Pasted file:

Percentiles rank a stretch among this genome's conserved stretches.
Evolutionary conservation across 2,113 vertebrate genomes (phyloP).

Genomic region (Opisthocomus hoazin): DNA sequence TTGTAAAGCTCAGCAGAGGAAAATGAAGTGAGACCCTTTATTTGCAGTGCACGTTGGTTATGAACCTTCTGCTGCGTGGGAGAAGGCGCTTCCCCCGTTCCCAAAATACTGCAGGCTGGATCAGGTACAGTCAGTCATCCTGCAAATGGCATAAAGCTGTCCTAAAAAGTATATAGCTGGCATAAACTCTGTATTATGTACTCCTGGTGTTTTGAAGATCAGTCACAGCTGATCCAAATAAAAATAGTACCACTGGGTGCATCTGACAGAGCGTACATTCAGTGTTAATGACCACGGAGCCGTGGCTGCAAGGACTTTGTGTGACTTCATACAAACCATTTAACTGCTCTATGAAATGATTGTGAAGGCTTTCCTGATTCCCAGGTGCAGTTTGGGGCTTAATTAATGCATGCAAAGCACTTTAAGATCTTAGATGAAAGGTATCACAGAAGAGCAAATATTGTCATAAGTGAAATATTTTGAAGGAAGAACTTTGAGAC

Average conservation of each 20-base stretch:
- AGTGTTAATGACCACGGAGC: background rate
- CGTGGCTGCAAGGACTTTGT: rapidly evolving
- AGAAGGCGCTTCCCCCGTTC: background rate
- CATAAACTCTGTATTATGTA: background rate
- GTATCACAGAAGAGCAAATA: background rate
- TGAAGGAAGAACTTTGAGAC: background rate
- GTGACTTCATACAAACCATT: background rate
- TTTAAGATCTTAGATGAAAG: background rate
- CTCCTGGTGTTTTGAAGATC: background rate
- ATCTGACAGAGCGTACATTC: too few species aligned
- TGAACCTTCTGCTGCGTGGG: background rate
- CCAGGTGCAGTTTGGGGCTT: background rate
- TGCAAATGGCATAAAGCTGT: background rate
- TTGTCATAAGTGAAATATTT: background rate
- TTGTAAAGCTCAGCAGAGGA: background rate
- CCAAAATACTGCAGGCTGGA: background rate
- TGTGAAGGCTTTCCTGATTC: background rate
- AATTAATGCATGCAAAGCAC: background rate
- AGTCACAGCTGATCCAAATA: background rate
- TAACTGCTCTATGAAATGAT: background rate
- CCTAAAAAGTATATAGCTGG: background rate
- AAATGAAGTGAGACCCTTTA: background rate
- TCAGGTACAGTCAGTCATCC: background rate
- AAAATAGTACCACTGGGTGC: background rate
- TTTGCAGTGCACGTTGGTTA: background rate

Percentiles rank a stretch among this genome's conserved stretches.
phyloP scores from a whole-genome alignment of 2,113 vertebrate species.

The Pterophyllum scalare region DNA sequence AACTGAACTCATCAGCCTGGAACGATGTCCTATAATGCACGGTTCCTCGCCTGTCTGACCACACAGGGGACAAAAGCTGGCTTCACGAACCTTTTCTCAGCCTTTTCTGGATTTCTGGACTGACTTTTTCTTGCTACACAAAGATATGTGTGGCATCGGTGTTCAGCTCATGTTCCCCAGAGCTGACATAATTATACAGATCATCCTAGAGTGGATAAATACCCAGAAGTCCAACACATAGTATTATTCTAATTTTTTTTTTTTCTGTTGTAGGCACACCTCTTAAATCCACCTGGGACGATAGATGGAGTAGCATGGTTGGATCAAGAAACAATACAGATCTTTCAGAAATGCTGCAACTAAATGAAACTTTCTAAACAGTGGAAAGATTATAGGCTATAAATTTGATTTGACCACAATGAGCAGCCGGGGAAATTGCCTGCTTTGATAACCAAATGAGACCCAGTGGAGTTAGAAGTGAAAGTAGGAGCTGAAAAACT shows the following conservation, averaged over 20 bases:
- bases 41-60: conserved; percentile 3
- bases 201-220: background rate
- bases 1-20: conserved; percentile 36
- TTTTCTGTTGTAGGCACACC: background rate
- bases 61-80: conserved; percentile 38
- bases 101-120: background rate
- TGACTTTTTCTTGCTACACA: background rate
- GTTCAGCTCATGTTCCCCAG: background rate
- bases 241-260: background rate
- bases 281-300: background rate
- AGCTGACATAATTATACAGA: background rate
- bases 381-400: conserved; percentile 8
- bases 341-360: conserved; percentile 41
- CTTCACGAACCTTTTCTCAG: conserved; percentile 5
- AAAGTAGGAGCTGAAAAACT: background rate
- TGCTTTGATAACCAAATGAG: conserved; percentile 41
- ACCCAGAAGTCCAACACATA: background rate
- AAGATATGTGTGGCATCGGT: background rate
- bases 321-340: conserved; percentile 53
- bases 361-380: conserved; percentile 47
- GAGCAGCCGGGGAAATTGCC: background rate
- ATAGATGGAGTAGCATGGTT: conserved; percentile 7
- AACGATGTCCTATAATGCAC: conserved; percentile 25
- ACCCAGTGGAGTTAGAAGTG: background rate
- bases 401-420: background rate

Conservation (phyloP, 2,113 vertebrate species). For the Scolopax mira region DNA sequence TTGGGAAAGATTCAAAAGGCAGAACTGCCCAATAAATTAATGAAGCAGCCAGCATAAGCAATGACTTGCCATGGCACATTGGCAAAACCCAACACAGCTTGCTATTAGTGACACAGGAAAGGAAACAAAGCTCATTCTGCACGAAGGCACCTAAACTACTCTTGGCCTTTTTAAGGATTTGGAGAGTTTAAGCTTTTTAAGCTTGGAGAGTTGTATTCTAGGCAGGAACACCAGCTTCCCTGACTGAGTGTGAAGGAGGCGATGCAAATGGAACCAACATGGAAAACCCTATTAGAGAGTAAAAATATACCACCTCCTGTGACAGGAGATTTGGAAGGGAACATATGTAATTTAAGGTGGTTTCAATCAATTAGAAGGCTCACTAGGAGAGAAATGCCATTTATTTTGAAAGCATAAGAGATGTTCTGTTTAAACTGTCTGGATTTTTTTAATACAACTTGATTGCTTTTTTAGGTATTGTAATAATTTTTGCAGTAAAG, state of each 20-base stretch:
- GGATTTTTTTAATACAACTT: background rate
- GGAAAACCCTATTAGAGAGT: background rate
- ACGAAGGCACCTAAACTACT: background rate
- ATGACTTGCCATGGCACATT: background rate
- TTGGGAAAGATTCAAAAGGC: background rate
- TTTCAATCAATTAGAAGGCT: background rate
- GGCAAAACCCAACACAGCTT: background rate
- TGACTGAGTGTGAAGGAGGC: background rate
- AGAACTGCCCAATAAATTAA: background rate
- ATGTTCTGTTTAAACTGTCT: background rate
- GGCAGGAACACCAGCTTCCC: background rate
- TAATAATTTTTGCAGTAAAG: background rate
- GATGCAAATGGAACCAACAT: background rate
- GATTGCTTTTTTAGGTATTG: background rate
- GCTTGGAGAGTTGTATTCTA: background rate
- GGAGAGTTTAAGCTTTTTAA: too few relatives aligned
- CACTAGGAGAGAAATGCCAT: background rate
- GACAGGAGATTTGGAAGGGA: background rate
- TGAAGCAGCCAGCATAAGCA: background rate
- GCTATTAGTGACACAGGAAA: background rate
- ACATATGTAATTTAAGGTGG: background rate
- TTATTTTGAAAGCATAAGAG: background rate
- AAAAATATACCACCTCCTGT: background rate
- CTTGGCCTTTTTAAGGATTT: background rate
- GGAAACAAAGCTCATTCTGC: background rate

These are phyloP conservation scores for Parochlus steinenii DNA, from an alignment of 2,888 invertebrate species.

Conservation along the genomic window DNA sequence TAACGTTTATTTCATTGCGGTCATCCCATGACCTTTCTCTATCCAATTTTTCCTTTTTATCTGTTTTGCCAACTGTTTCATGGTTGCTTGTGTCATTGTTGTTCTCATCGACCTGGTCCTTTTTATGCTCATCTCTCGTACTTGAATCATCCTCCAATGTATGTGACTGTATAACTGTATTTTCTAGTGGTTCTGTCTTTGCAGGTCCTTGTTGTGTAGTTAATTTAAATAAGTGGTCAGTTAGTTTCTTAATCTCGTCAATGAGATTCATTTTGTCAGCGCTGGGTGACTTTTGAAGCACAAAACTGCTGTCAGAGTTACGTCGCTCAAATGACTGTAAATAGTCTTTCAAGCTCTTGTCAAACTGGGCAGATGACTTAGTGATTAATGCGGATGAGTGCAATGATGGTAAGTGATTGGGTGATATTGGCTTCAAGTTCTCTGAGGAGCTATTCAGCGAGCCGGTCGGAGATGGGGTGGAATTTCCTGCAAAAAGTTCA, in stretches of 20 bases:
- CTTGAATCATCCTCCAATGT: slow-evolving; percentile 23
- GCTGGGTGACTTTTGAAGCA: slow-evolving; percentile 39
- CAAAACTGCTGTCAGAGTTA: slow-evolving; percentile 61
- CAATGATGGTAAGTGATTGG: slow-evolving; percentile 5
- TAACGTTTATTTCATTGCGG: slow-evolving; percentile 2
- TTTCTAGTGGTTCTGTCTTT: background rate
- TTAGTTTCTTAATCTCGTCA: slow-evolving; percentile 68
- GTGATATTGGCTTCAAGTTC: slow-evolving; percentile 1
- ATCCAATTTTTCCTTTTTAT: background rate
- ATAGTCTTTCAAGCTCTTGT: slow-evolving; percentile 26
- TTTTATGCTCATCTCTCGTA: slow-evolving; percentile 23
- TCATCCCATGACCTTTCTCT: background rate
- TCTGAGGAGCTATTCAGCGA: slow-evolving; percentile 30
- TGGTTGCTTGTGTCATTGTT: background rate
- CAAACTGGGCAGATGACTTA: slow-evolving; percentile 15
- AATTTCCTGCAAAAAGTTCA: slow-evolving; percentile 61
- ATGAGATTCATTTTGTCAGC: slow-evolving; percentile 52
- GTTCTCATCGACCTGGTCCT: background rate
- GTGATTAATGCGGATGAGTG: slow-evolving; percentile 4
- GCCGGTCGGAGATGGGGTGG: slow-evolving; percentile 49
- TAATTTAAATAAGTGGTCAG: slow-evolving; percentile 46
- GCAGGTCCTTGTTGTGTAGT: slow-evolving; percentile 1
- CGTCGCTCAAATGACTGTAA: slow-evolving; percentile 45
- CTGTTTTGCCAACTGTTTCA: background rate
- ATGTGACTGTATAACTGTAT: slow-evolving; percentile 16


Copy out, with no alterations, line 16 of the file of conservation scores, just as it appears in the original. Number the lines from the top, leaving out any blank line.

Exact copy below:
- CCAGGTGCAGTTTGGGGCTT: background rate